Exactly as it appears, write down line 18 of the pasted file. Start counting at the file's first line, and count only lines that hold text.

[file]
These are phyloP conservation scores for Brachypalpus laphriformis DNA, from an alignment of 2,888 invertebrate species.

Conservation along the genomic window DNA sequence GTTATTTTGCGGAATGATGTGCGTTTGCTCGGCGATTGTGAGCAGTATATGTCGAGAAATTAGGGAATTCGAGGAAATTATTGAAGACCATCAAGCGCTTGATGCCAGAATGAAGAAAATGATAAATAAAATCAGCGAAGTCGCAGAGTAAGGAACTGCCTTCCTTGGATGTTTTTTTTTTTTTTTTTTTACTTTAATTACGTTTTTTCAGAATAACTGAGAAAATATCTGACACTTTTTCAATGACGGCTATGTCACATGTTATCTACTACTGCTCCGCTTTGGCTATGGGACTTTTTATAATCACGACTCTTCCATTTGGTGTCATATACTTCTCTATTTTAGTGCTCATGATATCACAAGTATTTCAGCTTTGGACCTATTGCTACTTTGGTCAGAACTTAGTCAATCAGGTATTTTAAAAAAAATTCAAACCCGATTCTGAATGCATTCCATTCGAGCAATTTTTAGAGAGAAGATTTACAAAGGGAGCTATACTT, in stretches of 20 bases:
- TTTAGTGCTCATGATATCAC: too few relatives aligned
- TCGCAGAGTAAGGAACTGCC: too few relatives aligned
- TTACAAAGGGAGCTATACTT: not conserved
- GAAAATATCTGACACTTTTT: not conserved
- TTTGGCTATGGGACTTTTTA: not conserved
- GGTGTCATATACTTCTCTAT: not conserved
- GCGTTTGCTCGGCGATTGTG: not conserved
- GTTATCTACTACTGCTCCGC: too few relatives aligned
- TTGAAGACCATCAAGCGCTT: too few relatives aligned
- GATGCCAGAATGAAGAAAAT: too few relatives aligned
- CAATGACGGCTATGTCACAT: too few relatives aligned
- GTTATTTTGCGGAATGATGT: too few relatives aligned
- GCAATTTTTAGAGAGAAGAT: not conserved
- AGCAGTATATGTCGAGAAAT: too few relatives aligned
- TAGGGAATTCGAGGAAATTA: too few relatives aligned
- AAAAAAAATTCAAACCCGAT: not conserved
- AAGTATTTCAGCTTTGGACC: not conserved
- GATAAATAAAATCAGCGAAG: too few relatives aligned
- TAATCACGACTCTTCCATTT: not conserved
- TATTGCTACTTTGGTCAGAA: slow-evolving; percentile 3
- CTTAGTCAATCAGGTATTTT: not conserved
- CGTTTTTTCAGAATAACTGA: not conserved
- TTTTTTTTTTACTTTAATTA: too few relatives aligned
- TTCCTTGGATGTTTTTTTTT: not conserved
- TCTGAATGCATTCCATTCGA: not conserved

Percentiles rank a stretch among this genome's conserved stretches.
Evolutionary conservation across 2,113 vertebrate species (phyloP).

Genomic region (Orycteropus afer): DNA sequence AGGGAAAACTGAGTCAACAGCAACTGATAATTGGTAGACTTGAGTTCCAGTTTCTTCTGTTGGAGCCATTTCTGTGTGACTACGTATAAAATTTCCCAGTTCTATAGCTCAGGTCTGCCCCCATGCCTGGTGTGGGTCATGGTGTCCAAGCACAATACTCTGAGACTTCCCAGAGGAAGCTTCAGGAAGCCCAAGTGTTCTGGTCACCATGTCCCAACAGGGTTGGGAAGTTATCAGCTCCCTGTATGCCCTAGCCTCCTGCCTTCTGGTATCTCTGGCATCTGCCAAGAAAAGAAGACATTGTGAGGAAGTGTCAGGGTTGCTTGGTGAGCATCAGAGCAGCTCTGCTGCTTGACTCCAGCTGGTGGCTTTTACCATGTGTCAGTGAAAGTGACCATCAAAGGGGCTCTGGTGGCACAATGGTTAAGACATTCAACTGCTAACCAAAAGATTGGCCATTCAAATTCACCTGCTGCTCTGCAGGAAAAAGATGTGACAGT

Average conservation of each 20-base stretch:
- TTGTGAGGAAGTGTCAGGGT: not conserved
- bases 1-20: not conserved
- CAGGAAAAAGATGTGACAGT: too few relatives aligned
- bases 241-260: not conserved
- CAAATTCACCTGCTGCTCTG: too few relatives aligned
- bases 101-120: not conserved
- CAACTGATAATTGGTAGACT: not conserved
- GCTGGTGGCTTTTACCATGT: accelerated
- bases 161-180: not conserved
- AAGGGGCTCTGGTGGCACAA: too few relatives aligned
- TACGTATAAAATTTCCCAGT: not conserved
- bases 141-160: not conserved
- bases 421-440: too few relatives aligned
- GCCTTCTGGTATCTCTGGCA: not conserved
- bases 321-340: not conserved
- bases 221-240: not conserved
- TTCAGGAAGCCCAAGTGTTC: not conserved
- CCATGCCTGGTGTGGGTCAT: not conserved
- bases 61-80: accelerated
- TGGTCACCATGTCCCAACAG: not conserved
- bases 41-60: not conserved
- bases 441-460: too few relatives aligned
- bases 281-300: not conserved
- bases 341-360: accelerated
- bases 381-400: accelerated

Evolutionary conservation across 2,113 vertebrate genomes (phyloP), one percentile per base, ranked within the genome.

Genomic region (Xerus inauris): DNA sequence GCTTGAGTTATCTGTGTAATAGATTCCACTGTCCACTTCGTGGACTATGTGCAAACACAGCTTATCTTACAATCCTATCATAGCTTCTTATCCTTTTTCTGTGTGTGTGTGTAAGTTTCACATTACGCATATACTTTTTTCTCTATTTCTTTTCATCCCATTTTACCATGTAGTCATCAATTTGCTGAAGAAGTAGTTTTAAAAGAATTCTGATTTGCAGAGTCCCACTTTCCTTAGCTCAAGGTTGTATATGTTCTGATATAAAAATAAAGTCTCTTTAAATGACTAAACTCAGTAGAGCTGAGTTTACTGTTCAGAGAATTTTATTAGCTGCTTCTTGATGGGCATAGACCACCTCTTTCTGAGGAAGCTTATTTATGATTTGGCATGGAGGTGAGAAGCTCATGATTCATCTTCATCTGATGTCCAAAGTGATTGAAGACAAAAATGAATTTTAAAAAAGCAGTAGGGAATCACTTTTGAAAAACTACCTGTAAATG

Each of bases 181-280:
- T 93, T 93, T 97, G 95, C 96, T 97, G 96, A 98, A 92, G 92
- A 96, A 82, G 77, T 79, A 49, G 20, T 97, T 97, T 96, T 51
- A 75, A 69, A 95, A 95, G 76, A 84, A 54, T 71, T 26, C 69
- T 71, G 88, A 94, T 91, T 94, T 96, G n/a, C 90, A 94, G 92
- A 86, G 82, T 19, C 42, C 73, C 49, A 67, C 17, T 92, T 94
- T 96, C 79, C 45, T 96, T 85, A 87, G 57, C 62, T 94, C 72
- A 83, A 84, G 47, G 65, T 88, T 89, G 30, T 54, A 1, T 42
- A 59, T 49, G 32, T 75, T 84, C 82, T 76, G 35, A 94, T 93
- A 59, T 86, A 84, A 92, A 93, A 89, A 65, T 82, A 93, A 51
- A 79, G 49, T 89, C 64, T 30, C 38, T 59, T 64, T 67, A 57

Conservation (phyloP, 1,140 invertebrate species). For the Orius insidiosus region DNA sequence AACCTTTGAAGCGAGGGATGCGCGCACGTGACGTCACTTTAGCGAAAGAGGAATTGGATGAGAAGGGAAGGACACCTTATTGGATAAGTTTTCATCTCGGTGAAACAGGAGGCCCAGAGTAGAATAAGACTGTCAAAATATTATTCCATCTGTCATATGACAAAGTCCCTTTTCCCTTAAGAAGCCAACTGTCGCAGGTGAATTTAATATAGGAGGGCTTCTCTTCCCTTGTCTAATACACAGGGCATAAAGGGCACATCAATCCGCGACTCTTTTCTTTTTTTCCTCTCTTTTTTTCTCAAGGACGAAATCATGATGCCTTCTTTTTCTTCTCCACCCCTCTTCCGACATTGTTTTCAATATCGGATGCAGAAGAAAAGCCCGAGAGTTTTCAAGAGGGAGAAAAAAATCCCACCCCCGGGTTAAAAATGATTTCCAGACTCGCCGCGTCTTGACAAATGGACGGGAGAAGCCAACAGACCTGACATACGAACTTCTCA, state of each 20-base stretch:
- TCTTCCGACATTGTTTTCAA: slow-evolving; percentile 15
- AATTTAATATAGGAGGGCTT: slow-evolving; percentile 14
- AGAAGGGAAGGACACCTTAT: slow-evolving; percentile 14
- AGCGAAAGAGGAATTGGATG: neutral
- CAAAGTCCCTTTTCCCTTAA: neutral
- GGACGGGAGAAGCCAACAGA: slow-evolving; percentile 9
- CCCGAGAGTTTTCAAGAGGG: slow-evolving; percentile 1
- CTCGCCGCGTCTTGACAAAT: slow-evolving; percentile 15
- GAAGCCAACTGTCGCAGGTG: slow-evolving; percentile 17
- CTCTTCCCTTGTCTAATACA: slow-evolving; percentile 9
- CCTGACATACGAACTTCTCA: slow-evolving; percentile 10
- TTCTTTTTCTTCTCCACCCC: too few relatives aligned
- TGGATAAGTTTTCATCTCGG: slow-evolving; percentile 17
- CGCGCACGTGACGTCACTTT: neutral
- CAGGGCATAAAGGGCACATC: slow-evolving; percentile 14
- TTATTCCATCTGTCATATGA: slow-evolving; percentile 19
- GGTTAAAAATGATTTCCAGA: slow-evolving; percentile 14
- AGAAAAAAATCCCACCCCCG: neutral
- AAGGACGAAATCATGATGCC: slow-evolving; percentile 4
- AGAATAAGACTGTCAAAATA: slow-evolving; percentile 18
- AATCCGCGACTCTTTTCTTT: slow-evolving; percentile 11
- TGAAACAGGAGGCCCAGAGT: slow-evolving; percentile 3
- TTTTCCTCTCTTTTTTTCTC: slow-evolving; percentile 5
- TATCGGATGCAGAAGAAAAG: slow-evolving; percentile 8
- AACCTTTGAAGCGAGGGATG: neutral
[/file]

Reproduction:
- AAAAAAAATTCAAACCCGAT: not conserved